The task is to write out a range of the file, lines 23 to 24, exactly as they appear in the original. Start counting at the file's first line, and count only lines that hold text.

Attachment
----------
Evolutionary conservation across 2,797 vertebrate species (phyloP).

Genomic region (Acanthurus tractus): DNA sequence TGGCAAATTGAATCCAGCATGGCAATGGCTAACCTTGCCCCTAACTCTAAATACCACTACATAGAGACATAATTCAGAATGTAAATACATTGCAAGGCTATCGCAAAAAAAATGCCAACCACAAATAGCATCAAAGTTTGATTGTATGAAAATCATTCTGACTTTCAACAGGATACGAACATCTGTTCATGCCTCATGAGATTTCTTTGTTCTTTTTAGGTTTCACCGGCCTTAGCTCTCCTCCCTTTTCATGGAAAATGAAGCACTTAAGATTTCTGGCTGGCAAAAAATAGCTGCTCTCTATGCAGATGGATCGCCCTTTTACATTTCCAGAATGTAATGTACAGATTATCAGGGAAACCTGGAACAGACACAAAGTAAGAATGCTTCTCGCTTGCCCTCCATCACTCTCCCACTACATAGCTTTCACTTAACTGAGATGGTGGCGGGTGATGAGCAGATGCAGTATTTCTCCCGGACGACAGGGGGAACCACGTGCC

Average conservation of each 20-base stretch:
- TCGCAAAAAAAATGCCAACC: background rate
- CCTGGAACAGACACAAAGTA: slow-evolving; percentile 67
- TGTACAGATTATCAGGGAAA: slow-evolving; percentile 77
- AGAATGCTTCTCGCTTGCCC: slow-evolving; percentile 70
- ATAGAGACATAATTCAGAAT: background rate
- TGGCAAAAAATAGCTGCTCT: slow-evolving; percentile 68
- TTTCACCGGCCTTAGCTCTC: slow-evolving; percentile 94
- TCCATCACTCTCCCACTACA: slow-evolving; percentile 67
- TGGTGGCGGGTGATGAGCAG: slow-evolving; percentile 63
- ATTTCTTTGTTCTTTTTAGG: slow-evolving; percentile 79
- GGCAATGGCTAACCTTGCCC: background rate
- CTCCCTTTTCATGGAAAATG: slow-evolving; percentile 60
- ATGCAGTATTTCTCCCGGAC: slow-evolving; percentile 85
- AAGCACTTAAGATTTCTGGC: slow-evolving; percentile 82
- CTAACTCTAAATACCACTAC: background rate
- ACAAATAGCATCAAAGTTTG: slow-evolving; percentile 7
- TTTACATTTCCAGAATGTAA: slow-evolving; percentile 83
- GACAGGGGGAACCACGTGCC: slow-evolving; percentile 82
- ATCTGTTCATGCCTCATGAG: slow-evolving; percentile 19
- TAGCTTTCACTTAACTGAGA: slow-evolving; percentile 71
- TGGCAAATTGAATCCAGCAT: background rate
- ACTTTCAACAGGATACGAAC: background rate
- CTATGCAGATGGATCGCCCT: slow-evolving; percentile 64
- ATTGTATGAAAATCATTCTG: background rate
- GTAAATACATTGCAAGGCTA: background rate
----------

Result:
- TAGCTTTCACTTAACTGAGA: slow-evolving; percentile 71
- TGGCAAATTGAATCCAGCAT: background rate